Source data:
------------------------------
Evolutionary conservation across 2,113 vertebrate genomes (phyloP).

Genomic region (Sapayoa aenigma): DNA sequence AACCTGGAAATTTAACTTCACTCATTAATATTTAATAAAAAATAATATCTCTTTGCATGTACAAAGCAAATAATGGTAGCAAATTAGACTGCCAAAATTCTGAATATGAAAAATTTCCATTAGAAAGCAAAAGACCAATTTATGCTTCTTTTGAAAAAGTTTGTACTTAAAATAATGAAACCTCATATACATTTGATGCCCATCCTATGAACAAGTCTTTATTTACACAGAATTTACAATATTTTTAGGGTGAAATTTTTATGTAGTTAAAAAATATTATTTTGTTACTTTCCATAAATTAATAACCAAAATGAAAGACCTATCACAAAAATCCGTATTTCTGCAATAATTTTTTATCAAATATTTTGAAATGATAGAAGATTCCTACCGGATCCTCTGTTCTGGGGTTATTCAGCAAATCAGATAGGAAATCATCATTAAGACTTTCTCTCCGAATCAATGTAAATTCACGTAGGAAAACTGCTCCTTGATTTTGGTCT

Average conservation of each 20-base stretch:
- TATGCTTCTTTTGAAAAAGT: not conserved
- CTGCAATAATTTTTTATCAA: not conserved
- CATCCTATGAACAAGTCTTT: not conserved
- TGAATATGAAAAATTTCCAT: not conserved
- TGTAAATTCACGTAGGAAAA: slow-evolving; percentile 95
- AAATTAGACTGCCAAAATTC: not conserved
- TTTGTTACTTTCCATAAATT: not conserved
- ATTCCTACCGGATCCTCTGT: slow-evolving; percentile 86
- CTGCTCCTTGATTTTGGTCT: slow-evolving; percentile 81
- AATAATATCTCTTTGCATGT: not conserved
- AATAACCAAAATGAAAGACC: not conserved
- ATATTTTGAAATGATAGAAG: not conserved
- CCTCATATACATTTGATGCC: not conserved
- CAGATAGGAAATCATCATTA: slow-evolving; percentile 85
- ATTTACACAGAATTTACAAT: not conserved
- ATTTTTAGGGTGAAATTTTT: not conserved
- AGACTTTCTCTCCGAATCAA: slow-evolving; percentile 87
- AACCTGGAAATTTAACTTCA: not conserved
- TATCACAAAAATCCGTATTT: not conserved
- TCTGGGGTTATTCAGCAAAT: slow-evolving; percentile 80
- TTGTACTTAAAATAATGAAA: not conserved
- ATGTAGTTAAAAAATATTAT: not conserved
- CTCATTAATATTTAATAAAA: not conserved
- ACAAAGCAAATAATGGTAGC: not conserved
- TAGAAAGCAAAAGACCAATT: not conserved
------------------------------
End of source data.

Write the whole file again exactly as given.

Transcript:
Evolutionary conservation across 2,113 vertebrate genomes (phyloP).

Genomic region (Sapayoa aenigma): DNA sequence AACCTGGAAATTTAACTTCACTCATTAATATTTAATAAAAAATAATATCTCTTTGCATGTACAAAGCAAATAATGGTAGCAAATTAGACTGCCAAAATTCTGAATATGAAAAATTTCCATTAGAAAGCAAAAGACCAATTTATGCTTCTTTTGAAAAAGTTTGTACTTAAAATAATGAAACCTCATATACATTTGATGCCCATCCTATGAACAAGTCTTTATTTACACAGAATTTACAATATTTTTAGGGTGAAATTTTTATGTAGTTAAAAAATATTATTTTGTTACTTTCCATAAATTAATAACCAAAATGAAAGACCTATCACAAAAATCCGTATTTCTGCAATAATTTTTTATCAAATATTTTGAAATGATAGAAGATTCCTACCGGATCCTCTGTTCTGGGGTTATTCAGCAAATCAGATAGGAAATCATCATTAAGACTTTCTCTCCGAATCAATGTAAATTCACGTAGGAAAACTGCTCCTTGATTTTGGTCT

Average conservation of each 20-base stretch:
- TATGCTTCTTTTGAAAAAGT: not conserved
- CTGCAATAATTTTTTATCAA: not conserved
- CATCCTATGAACAAGTCTTT: not conserved
- TGAATATGAAAAATTTCCAT: not conserved
- TGTAAATTCACGTAGGAAAA: slow-evolving; percentile 95
- AAATTAGACTGCCAAAATTC: not conserved
- TTTGTTACTTTCCATAAATT: not conserved
- ATTCCTACCGGATCCTCTGT: slow-evolving; percentile 86
- CTGCTCCTTGATTTTGGTCT: slow-evolving; percentile 81
- AATAATATCTCTTTGCATGT: not conserved
- AATAACCAAAATGAAAGACC: not conserved
- ATATTTTGAAATGATAGAAG: not conserved
- CCTCATATACATTTGATGCC: not conserved
- CAGATAGGAAATCATCATTA: slow-evolving; percentile 85
- ATTTACACAGAATTTACAAT: not conserved
- ATTTTTAGGGTGAAATTTTT: not conserved
- AGACTTTCTCTCCGAATCAA: slow-evolving; percentile 87
- AACCTGGAAATTTAACTTCA: not conserved
- TATCACAAAAATCCGTATTT: not conserved
- TCTGGGGTTATTCAGCAAAT: slow-evolving; percentile 80
- TTGTACTTAAAATAATGAAA: not conserved
- ATGTAGTTAAAAAATATTAT: not conserved
- CTCATTAATATTTAATAAAA: not conserved
- ACAAAGCAAATAATGGTAGC: not conserved
- TAGAAAGCAAAAGACCAATT: not conserved